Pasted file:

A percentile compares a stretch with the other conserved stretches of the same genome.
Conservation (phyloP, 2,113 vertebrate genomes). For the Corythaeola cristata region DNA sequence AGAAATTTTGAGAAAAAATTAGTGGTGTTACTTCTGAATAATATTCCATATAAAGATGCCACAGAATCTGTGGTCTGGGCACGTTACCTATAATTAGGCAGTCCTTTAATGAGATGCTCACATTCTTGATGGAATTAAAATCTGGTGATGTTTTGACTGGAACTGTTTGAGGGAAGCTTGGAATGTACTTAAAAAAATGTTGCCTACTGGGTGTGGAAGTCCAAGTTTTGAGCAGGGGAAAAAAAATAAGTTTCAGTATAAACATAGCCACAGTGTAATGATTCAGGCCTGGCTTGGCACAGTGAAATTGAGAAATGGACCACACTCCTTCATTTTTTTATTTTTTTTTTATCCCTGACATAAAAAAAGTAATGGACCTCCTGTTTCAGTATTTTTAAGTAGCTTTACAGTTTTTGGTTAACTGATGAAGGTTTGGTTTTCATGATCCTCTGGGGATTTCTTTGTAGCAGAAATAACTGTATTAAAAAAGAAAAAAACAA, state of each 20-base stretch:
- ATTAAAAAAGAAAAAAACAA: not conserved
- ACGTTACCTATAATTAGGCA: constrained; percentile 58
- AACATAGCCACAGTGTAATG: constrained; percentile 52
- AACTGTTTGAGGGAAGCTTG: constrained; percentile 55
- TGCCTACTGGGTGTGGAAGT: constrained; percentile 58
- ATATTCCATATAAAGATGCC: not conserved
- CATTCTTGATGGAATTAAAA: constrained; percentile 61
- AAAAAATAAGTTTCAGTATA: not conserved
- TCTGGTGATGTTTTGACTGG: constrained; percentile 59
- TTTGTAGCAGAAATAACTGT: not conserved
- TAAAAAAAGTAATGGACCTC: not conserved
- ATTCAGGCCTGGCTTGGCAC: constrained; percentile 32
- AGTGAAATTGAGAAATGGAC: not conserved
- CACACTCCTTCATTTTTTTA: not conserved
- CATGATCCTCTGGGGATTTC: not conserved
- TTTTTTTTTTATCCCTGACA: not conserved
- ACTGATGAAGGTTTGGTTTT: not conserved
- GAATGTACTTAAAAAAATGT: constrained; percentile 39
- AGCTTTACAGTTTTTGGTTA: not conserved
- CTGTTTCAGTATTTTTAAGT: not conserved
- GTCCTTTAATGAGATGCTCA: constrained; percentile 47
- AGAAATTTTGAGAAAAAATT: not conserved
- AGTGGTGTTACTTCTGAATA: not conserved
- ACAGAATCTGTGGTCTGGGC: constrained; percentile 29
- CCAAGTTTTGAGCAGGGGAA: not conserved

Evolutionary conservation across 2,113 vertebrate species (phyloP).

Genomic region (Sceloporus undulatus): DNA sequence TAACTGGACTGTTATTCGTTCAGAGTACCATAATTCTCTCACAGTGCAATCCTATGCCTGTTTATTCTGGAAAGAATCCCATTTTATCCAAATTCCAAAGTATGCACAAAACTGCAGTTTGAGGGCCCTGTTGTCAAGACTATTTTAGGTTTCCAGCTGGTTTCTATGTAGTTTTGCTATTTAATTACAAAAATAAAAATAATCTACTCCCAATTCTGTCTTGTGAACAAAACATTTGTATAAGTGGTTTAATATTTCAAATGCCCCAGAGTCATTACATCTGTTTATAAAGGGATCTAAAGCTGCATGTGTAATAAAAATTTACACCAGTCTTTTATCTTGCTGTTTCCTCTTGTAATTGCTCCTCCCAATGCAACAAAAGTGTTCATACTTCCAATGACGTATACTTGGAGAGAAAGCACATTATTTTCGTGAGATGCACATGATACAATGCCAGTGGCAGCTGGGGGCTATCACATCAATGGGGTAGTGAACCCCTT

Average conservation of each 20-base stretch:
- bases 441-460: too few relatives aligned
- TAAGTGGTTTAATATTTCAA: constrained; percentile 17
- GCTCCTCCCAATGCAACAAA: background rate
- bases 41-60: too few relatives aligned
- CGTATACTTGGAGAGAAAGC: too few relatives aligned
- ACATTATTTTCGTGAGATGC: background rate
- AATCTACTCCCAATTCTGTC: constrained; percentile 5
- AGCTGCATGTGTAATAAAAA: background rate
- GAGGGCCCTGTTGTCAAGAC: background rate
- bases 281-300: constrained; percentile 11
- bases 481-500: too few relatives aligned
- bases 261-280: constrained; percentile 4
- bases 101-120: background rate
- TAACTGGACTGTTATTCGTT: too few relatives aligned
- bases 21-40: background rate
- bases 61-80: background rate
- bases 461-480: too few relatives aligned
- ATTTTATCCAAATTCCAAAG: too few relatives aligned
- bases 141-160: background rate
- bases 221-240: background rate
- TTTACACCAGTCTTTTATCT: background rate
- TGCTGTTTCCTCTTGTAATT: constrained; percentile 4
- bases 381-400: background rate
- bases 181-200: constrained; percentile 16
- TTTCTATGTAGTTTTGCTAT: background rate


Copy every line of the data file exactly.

A percentile compares a stretch with the other conserved stretches of the same genome.
Conservation (phyloP, 2,113 vertebrate genomes). For the Corythaeola cristata region DNA sequence AGAAATTTTGAGAAAAAATTAGTGGTGTTACTTCTGAATAATATTCCATATAAAGATGCCACAGAATCTGTGGTCTGGGCACGTTACCTATAATTAGGCAGTCCTTTAATGAGATGCTCACATTCTTGATGGAATTAAAATCTGGTGATGTTTTGACTGGAACTGTTTGAGGGAAGCTTGGAATGTACTTAAAAAAATGTTGCCTACTGGGTGTGGAAGTCCAAGTTTTGAGCAGGGGAAAAAAAATAAGTTTCAGTATAAACATAGCCACAGTGTAATGATTCAGGCCTGGCTTGGCACAGTGAAATTGAGAAATGGACCACACTCCTTCATTTTTTTATTTTTTTTTTATCCCTGACATAAAAAAAGTAATGGACCTCCTGTTTCAGTATTTTTAAGTAGCTTTACAGTTTTTGGTTAACTGATGAAGGTTTGGTTTTCATGATCCTCTGGGGATTTCTTTGTAGCAGAAATAACTGTATTAAAAAAGAAAAAAACAA, state of each 20-base stretch:
- ATTAAAAAAGAAAAAAACAA: not conserved
- ACGTTACCTATAATTAGGCA: constrained; percentile 58
- AACATAGCCACAGTGTAATG: constrained; percentile 52
- AACTGTTTGAGGGAAGCTTG: constrained; percentile 55
- TGCCTACTGGGTGTGGAAGT: constrained; percentile 58
- ATATTCCATATAAAGATGCC: not conserved
- CATTCTTGATGGAATTAAAA: constrained; percentile 61
- AAAAAATAAGTTTCAGTATA: not conserved
- TCTGGTGATGTTTTGACTGG: constrained; percentile 59
- TTTGTAGCAGAAATAACTGT: not conserved
- TAAAAAAAGTAATGGACCTC: not conserved
- ATTCAGGCCTGGCTTGGCAC: constrained; percentile 32
- AGTGAAATTGAGAAATGGAC: not conserved
- CACACTCCTTCATTTTTTTA: not conserved
- CATGATCCTCTGGGGATTTC: not conserved
- TTTTTTTTTTATCCCTGACA: not conserved
- ACTGATGAAGGTTTGGTTTT: not conserved
- GAATGTACTTAAAAAAATGT: constrained; percentile 39
- AGCTTTACAGTTTTTGGTTA: not conserved
- CTGTTTCAGTATTTTTAAGT: not conserved
- GTCCTTTAATGAGATGCTCA: constrained; percentile 47
- AGAAATTTTGAGAAAAAATT: not conserved
- AGTGGTGTTACTTCTGAATA: not conserved
- ACAGAATCTGTGGTCTGGGC: constrained; percentile 29
- CCAAGTTTTGAGCAGGGGAA: not conserved

Evolutionary conservation across 2,113 vertebrate species (phyloP).

Genomic region (Sceloporus undulatus): DNA sequence TAACTGGACTGTTATTCGTTCAGAGTACCATAATTCTCTCACAGTGCAATCCTATGCCTGTTTATTCTGGAAAGAATCCCATTTTATCCAAATTCCAAAGTATGCACAAAACTGCAGTTTGAGGGCCCTGTTGTCAAGACTATTTTAGGTTTCCAGCTGGTTTCTATGTAGTTTTGCTATTTAATTACAAAAATAAAAATAATCTACTCCCAATTCTGTCTTGTGAACAAAACATTTGTATAAGTGGTTTAATATTTCAAATGCCCCAGAGTCATTACATCTGTTTATAAAGGGATCTAAAGCTGCATGTGTAATAAAAATTTACACCAGTCTTTTATCTTGCTGTTTCCTCTTGTAATTGCTCCTCCCAATGCAACAAAAGTGTTCATACTTCCAATGACGTATACTTGGAGAGAAAGCACATTATTTTCGTGAGATGCACATGATACAATGCCAGTGGCAGCTGGGGGCTATCACATCAATGGGGTAGTGAACCCCTT

Average conservation of each 20-base stretch:
- bases 441-460: too few relatives aligned
- TAAGTGGTTTAATATTTCAA: constrained; percentile 17
- GCTCCTCCCAATGCAACAAA: background rate
- bases 41-60: too few relatives aligned
- CGTATACTTGGAGAGAAAGC: too few relatives aligned
- ACATTATTTTCGTGAGATGC: background rate
- AATCTACTCCCAATTCTGTC: constrained; percentile 5
- AGCTGCATGTGTAATAAAAA: background rate
- GAGGGCCCTGTTGTCAAGAC: background rate
- bases 281-300: constrained; percentile 11
- bases 481-500: too few relatives aligned
- bases 261-280: constrained; percentile 4
- bases 101-120: background rate
- TAACTGGACTGTTATTCGTT: too few relatives aligned
- bases 21-40: background rate
- bases 61-80: background rate
- bases 461-480: too few relatives aligned
- ATTTTATCCAAATTCCAAAG: too few relatives aligned
- bases 141-160: background rate
- bases 221-240: background rate
- TTTACACCAGTCTTTTATCT: background rate
- TGCTGTTTCCTCTTGTAATT: constrained; percentile 4
- bases 381-400: background rate
- bases 181-200: constrained; percentile 16
- TTTCTATGTAGTTTTGCTAT: background rate